(CBS/AP) BEIRUT - Norway and Turkey have announced they are closing their embassies in Damascus, the latest two nations to withdraw diplomatic staff as the conflict in Syria enters its second year.
The Norwegian Foreign Ministry said it has decided to close down its embassy in Damascus due to security concerns, but that a Norwegian diplomat will continue to work in Syria through the Danish embassy, in order to "uphold contacts with political actors and report" on developments in Syria.
Also on Monday, Turkey closed its embassy in Damascus and recalled its ambassador as relations between the former allies continue to deteriorate. Ankara, once close to Damascus, is now one of Syria's most vocal critics.
About 17,000 Syrian refugees who have fled the violence are now in Turkey, many in temporary refugee camps. Turkey is also allowing Syrian civilian and army defectors to shelter and regroup on its territory.
Activities at the Turkish embassy are being "temporarily suspended," but Turkey's consulate in Aleppo will remain operational, a brief statement posted on the embassy's website said Sunday night.
The embassy is being closed because of the poor security situation in Syria, a ministry official said on condition of anonymity in line with ministry regulations. The Turkish ambassador and other diplomats will be returning to Turkey, he said.
Other countries - including the U.S., France, Saudi Arabia and Qatar - have also closed embassies. This and other forms of diplomatic pressure have left Damascus isolated, but have so far failed to stop the year-old Syria crisis, in which more than 8,000 people have been killed, according to the U.N.
Countries which have cut diplomatic relations with Syria:
The following nations have either closed their embassies in Damascus, or have recalled their ambassadors or diplomatic staff due to security reasons:
United Arab Emirates
Meanwhile, on Monday Syrian troops continued its shelling of rebel-held neighborhoods in Homs, the latest barrage in a bombardment that has lasted several days and appeared to be the groundwork for an assault to push the fighters out of the country's third largest city.
The Britain-based Syrian Observatory for Human Rights and the Local Coordination Committees have been reporting shelling in Homs for days as Assad's forces appear to be preparing for an operation to retake rebel-held neighborhoods in Syria's third largest city. The Observatory said that mortars were fired on the central neighborhood of Warsheh.
The LCC said 19 people were killed in Syria Monday, nine of them in Homs. The Observatory said 10 people were killed Monday, including the five in the Homs shelling.
Amateur videos posted online by activists showed smoke billowing from several areas in the city center amid sounds of explosions. A resident said at some points the area was being hit by an average of four shells an hour.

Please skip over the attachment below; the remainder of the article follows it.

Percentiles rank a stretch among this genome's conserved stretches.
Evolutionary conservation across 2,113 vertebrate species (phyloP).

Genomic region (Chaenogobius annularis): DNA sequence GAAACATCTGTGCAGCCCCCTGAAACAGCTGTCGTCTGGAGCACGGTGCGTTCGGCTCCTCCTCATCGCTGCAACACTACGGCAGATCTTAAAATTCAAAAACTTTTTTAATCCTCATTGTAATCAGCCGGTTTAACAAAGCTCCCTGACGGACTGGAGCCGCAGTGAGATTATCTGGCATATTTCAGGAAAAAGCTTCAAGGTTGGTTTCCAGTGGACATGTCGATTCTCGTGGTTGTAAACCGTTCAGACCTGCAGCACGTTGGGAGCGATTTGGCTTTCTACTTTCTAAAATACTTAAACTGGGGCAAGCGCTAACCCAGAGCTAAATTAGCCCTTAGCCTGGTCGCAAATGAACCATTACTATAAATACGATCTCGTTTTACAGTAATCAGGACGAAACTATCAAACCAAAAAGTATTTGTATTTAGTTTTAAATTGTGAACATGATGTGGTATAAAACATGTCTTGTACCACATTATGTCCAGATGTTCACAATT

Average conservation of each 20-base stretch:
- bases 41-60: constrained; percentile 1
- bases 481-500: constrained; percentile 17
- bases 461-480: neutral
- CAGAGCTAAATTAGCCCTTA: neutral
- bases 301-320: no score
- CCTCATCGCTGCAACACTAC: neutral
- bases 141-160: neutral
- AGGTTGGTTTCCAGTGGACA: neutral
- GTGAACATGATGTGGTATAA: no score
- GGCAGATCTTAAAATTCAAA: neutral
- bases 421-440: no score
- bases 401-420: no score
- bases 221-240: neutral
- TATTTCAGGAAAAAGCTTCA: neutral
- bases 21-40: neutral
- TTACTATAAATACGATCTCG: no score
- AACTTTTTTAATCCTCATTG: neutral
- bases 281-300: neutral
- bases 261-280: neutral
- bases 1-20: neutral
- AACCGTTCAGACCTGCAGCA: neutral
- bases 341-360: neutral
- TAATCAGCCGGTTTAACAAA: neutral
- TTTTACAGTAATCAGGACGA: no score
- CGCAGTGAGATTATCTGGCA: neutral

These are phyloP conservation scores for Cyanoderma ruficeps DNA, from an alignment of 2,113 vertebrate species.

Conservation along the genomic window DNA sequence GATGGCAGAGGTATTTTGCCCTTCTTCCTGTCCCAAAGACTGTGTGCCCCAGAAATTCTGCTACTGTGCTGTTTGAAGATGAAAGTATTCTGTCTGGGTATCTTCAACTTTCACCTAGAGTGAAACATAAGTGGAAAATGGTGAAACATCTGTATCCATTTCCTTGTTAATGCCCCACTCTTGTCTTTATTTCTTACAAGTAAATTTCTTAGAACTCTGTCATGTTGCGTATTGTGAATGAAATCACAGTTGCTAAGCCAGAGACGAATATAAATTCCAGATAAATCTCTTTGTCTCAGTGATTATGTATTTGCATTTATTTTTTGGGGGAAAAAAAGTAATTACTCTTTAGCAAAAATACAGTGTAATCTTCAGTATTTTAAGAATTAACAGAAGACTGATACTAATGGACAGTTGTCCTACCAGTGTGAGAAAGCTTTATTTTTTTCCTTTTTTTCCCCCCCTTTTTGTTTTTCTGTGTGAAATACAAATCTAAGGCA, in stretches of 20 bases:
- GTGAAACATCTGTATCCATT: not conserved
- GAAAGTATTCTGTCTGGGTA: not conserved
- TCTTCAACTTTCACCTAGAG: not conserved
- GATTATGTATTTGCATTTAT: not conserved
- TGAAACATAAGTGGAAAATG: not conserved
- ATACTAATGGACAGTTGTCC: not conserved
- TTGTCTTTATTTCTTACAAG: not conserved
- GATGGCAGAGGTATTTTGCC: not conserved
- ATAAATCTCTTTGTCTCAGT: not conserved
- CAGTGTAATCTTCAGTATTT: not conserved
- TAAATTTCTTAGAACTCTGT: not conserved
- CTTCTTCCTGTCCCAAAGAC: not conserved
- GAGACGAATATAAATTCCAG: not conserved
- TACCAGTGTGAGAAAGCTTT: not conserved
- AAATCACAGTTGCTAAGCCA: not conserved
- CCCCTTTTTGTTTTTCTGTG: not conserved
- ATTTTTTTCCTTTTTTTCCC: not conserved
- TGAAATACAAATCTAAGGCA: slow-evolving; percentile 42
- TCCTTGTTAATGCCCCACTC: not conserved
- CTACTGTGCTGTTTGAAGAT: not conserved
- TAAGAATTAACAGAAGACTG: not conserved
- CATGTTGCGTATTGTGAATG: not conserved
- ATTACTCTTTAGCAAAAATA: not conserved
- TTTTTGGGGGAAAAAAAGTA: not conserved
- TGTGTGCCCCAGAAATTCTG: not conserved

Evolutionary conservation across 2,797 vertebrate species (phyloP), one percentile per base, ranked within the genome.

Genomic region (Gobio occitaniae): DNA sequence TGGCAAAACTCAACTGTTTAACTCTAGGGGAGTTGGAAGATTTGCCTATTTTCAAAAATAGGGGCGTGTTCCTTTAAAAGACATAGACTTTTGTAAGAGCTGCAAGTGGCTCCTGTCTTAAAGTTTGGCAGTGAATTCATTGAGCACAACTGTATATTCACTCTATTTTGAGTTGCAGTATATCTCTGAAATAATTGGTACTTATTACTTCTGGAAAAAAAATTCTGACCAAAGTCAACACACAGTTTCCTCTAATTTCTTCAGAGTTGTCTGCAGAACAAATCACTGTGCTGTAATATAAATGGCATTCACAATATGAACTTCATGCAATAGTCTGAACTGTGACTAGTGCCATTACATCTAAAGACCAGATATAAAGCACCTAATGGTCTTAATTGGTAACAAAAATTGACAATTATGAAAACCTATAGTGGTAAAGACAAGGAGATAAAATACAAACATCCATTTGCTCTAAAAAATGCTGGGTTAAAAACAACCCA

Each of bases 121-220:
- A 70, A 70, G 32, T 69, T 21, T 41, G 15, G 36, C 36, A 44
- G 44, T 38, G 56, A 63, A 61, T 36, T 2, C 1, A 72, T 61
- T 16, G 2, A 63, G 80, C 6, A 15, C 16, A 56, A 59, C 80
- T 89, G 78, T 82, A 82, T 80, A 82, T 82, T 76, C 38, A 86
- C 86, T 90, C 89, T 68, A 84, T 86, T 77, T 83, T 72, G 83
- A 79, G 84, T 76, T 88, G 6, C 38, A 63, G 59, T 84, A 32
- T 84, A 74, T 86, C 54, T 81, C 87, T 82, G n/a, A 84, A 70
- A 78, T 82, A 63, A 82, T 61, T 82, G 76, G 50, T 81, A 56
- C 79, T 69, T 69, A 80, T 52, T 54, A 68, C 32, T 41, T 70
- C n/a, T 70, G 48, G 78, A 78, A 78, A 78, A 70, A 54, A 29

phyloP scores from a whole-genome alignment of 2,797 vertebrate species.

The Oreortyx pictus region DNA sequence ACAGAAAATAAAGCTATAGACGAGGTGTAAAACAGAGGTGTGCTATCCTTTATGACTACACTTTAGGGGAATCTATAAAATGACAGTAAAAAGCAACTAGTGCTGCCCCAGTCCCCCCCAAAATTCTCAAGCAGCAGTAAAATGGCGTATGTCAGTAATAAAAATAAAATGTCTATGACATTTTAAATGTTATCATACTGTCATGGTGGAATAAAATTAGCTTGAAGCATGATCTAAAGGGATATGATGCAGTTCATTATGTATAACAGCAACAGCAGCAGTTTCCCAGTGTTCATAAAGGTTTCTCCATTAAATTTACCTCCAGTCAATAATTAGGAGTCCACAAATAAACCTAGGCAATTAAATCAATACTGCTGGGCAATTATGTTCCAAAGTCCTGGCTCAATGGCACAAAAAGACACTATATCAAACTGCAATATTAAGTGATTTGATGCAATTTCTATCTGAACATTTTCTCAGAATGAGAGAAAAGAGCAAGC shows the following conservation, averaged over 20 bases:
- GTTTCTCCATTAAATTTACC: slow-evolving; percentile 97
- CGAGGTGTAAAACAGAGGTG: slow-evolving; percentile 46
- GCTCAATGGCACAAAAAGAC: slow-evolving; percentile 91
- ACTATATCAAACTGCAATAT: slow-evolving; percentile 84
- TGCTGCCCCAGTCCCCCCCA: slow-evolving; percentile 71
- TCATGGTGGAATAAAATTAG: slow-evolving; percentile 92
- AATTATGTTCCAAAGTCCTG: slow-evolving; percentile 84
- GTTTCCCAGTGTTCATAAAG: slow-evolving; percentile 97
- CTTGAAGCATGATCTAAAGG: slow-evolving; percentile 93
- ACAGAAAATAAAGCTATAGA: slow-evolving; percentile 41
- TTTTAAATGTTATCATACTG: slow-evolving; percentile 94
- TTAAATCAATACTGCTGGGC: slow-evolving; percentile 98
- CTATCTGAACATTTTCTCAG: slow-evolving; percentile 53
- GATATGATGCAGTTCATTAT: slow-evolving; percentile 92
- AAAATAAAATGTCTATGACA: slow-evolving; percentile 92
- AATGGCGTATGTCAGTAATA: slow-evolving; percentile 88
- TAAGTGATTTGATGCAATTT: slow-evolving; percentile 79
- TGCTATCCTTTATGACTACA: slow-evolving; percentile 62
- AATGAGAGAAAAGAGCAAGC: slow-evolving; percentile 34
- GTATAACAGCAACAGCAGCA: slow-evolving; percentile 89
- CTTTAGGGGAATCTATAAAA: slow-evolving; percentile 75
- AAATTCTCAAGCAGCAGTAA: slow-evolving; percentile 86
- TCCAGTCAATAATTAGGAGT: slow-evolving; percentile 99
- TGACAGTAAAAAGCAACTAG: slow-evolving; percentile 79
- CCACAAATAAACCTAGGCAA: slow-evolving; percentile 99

Homs has been one of the cities hardest hit by the government crackdown on the uprising that began last March. Assad's forces overran the rebel-held Baba Amr neighborhood on March 1 but face resistance from other districts.
The outlawed Muslim Brotherhood also announced that if President Bashar Assad were overthrown it would work for a "modern" democratic state. The Brotherhood statement was an overture by one of the largest organizations representing the country's Sunni Arab majority, which also dominates the Syrian opposition, toward placating Syrian minorities who have until now gravitated towards the regime.
In Damascus, the state-run news agency, SANA, said Syrian troops foiled an attempt by an "armed terrorist group" to infiltrate the country from Turkey. The troops killed and wounded some of them and seized their weapons, SANA said.
It said Turkish medical teams transferred the killed and the wounded into Turkey.
Assad's forces meanwhile kept up a series of offensives that over the past two months have seen the recapture of several rebel strongholds, although centers of resistance remain.
The Observatory also said that the body of activist Khalaf Mohammed al-Shab was found Sunday night hours after he was abducted near the predominantly Kurdish northeastern town of Derbasiyeh. Al-Shab was a nephew of late Kurdish leader Mashaal Tamo who was assassinated in October.
On Sunday, Syria's outlawed Muslim Brotherhood held a conference in Turkey where it announced that if Assad is removed from power, the group will not try to dominate politics and will work for a democratic state.
The move appeared to be a step to reassure the country's minorities, mostly Alawites, the sect to which the Assads belong, and Christians, many of whom fear that Sunni majority rule will bring to power radical Islamists.
The Brotherhood is one of the most influential Syrian opposition groups. In 1982, Assad's father and predecessor, Hafez, ordered the military to quell a rebellion by the Brotherhood movement in the central city of Hama, sealing off the city in an assault that killed between 10,000 and 25,000 people. Since then the movement has had no official presence in Syria, where membership in it is punishable by death.
"The regime now is accusing the Muslim Brotherhood of trying to control Syria alone and of having aims of being the only rulers of Syria in the future," said Ali Bayanouni, a Brotherhood official. "We are here today to reassure everyone that we will cooperate with all the other partners in the Syrian opposition to build a new Syria, a free Syria, a democratic Syria and we will not attempt to the be the only ruling party in Syria."
A statement outlined 10 points that the Brotherhood said it would abide by in a future Syria. They included a modern state based on a constitution that represents the will of the people and guarantees representation of all Syrian ethnic and religious groups, equality among all citizens, and respect for human rights and law.
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